You’d be forgiven for thinking: ‘Have you lost your minds? Obviously, tenants don’t have to pay Stamp Duty (SDLT) that’s for property owners.’
But actually, sometimes they do. And it’s worth talking about, because as highlighted in Letting Agent Today earlier this week, it’s not widely known by tenants, but it’s also not necessarily known by agents!
When do tenants have to pay Stamp Duty?
Since 2003, it’s been possible for residential tenancies to be liable for SDLT under a not-widely-known law, although it only applies when a tenant has paid more than £125,000 in rent under a continuous or successively-linked lease.
Once they hit this threshold, they need to pay one per cent of the rental value as an annual tax. It has to be done within 30 days of the tenancy commencement date, or the date the lease was executed whichever happens to be earliest and it must be paid to the Inland Revenue via a declaration form SDLT1.
Before you think that £125,000 is a big number that most won’t reach in one rental property – it’s certainly possible in areas with higher rental prices. In fact, it’s even more possible with more and more tenants looking for longer-term leases.
The really important bit of information tenants need to know, is whether upon renewal of their tenancy agreement the contract is linked to the previous one, or whether it’s a completely new agreement. If it’s linked, then they could be liable to pay the extra tax if they reach the £125,000 threshold.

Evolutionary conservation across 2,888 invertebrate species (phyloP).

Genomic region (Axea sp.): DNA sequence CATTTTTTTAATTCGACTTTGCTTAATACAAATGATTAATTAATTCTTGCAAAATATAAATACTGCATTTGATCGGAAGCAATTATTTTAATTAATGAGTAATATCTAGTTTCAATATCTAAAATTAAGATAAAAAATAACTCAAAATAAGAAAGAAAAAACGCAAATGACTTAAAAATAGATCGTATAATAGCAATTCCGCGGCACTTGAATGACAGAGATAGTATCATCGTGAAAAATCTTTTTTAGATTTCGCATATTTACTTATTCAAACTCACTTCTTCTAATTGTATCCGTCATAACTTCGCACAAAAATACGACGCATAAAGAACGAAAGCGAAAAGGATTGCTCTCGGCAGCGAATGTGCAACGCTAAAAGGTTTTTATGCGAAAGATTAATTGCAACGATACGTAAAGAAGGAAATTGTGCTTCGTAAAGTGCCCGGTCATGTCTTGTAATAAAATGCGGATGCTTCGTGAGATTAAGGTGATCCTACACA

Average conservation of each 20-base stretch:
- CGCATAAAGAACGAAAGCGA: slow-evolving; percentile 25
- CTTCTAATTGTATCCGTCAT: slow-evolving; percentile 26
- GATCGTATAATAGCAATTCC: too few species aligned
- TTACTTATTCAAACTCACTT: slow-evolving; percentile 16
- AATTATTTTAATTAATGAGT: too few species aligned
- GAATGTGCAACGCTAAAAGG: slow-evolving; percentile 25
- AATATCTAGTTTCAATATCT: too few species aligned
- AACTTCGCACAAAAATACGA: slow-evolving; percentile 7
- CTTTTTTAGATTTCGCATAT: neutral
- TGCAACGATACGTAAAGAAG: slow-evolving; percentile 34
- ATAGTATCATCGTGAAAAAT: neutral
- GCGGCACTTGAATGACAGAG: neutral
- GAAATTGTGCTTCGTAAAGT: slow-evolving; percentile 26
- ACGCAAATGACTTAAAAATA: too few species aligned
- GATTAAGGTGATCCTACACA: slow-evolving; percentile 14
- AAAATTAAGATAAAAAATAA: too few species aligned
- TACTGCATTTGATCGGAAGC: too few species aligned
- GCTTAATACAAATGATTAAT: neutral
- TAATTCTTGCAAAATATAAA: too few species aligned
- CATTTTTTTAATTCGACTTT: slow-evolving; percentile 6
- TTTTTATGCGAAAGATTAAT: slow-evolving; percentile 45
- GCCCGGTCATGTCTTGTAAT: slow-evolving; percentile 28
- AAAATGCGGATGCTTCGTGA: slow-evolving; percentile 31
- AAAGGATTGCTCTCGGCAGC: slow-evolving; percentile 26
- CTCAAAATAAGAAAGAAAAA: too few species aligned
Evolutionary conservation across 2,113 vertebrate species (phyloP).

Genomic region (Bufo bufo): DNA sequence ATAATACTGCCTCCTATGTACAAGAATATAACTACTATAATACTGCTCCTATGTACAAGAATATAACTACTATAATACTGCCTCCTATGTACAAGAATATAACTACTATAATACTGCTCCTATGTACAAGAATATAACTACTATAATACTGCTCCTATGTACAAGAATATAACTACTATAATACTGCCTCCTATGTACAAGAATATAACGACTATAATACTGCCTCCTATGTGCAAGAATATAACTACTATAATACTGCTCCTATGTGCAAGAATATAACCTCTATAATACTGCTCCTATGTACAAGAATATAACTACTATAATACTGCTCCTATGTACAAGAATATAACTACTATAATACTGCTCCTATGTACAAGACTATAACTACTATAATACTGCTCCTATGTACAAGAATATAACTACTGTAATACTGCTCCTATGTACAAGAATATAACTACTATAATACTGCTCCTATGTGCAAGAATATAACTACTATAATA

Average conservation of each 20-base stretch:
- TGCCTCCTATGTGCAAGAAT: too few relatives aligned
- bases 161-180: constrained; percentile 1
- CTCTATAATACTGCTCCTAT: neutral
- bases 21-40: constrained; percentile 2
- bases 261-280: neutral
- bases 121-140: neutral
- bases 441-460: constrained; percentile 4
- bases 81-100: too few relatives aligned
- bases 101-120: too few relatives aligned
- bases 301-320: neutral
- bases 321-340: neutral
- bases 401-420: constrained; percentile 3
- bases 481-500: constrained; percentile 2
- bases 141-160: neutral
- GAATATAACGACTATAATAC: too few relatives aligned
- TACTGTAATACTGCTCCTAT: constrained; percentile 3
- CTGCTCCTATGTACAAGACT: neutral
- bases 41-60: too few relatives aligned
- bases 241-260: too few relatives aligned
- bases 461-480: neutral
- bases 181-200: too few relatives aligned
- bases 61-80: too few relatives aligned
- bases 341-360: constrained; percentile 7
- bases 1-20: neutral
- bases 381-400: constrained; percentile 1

Communication is key
Since this story was published, we’ve seen it discussed in multiple places across social media, and there seems to be a high proportion of agents who were unaware of this rule, and some of those who have tenancies it may apply to.
This is why communication is so important. It’s not just about ensuring tenants have all of the information they need at the start of the tenancy and then stepping back, it’s great to have an ongoing dialogue.
How can you achieve this?
This is why we often talk about having an active and robust email list. You can have regular communication with tenants and provide updates about things like this, as well as other seasonal information about property maintenance and reminders of their obligations.
In fact, we’ve written about the importance of newsletters here. It’s a great way to keep an open dialogue going and build trust with tenants.